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Debswana production up 33%

Debswana dug 6.1 million carats of diamonds in the third quarter; a 33 percent growth in production, the improvement comes after the miner had cut output last year in response to weaker trading conditions.

Orapa’s production increased 60 per cent mainly driven by the ramp-up of Plant 1, which was previously on partial care and maintenance in response to trading conditions in late 2015. Jwaneng’s production increased 23 per cent as a result of planned increases in feed to plant.
According to shareholder, Anglo American, Rough diamond production for Q3 2017 increased 46 per cent to 9.2 million carats in line with the higher production forecast for 2017, reflecting stable trading conditions as well as the contribution from the ramp-up of Gahcho Kué in Canada.

Anglo American said the increase was a response to a rebound in demand for the precious stones following a downturn last year. The largest production increase was in De Beers South Africa where Production increased 41 per cent to 1.5 million carats largely as a result of higher grades at Venetia.

Owing to the mixed demand of diamonds in 2016, Debswana revised its production for 2016 to 20 million carats to match expected levels of demand for rough. In the first three months of the year Debswana dug up 5.33 million carats of diamonds a five percent reduction from the carats mined during that same period in 2015. But demand has since improved into Q3 2017.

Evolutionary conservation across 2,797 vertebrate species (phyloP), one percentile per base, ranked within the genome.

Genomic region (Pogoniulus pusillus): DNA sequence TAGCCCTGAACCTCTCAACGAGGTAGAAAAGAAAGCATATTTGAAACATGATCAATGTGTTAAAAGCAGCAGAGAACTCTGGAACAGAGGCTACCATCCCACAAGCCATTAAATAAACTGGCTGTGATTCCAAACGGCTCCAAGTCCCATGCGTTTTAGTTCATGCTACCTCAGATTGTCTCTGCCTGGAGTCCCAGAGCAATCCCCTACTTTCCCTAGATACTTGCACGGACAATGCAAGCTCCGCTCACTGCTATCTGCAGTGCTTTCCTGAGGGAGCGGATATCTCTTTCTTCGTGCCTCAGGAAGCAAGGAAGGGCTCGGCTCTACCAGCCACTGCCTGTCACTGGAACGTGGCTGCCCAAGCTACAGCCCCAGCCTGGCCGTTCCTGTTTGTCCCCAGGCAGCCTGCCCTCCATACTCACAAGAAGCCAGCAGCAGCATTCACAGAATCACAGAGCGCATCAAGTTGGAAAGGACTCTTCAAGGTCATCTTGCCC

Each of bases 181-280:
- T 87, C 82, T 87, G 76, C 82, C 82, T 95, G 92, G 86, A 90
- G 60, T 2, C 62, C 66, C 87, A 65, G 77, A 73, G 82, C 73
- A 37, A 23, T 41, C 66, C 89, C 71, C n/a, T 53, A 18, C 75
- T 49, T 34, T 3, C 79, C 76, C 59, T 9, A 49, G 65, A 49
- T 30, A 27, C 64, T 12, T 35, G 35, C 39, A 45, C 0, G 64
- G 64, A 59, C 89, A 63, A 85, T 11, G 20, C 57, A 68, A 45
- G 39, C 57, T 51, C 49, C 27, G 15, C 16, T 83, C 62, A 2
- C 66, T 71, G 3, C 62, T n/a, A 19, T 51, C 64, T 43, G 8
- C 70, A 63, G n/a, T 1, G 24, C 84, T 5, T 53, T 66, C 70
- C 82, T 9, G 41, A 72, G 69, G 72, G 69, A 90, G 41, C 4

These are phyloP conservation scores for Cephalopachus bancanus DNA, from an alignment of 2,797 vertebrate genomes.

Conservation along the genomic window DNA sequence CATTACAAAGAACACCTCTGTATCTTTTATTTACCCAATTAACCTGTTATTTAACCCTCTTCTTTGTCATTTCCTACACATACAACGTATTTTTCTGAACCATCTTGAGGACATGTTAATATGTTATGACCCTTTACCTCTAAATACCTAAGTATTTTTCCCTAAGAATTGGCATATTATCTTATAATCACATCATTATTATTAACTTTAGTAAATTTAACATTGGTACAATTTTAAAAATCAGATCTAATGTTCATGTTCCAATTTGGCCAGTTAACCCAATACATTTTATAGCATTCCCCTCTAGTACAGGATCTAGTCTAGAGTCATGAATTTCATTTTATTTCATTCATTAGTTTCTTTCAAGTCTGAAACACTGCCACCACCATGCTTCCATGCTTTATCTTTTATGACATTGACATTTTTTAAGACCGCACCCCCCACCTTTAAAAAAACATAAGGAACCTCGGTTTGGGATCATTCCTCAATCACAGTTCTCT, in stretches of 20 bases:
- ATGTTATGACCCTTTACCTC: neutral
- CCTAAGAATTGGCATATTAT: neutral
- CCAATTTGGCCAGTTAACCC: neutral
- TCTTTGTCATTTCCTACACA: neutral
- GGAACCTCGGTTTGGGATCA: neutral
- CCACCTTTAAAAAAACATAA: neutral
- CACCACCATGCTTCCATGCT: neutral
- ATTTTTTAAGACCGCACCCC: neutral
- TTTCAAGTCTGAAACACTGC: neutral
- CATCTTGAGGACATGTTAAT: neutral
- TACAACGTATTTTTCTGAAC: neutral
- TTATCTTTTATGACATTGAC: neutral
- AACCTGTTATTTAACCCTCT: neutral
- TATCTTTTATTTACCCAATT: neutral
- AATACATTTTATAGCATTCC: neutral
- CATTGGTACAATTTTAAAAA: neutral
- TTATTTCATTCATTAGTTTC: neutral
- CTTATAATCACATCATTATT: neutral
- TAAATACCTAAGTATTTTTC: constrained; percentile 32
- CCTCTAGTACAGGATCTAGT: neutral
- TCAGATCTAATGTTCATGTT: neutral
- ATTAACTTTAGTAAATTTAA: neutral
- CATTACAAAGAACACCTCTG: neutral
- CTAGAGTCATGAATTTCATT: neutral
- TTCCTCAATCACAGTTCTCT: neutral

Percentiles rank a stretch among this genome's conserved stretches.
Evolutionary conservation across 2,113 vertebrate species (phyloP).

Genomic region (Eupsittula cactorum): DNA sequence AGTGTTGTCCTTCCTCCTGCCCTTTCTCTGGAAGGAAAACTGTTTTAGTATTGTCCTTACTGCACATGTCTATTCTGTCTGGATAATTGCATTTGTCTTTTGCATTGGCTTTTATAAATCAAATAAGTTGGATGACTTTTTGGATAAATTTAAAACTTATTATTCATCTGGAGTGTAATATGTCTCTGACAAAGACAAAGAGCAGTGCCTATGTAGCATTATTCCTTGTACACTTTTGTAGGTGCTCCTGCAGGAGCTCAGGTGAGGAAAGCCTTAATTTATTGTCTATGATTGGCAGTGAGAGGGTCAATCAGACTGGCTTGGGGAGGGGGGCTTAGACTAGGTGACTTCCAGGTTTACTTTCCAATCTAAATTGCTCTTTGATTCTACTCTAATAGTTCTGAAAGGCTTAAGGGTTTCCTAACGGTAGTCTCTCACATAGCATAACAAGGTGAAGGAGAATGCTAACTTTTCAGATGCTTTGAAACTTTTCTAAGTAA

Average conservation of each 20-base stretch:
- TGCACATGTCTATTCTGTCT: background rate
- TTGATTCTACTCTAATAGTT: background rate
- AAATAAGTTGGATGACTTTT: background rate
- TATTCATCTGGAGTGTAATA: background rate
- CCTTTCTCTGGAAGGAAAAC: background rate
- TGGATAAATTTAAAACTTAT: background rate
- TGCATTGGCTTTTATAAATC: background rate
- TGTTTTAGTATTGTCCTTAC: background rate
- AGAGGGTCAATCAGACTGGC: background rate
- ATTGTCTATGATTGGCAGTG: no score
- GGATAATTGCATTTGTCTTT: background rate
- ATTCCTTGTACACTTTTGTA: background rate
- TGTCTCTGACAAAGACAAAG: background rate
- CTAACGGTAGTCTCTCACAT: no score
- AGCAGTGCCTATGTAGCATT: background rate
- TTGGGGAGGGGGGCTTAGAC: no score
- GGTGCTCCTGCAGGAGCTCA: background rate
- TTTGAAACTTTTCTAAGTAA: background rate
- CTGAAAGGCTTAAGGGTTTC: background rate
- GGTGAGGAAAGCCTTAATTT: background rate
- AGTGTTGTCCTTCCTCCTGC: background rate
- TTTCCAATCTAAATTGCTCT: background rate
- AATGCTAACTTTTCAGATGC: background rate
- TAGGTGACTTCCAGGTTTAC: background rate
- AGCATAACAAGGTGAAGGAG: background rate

According to Anglo American’s latest report consolidated rough diamond sales volumes in Q3 2017 were 6.5 million carats (6.9 million carats on a total 100 per cent basis) from two Sights, compared with 5.3 million carats (5.7 million carats on a total 100 per cent basis) from two Sights in Q3 2016. The increase was driven by a normalisation of demand for lower value goods in 2017. Production at Namdeb Holdings (Namibia) increased 12 per cent to 454,000 carats primarily as a result of higher mining rates from Debmarine Namibia’s Mafuta vessel.
In Canada production increased five-fold to 1.1 million carats due to the ramp-up of Gahcho Kué, which reached nameplate capacity in Q2 2017. Gahcho Kué was officially opened on 20 September 2016.

Meanwhile, De Beers total rough diamond sales grew 77 percent by volume in the third quarter, reflecting improved trading conditions compared with a slump in demand a year ago.
 De Beers’s Full year production guidance has been revised to ~33 million carats (previously 31 – 33 million carats). The shareholder, Anglo American which has been in the process of selling off mines and slimming down its portfolio, had chalked up better-than-expected production in commodities it is looking to exit, including iron ore used in steelmaking and coal. Since the restructuring was unveiled, the prices of iron ore and coal had rallied strongly, against all expectations, boosting Anglo’s cashflow from operations it had earmarked for disposal.

ANGLO’S OTHER PRODUCTION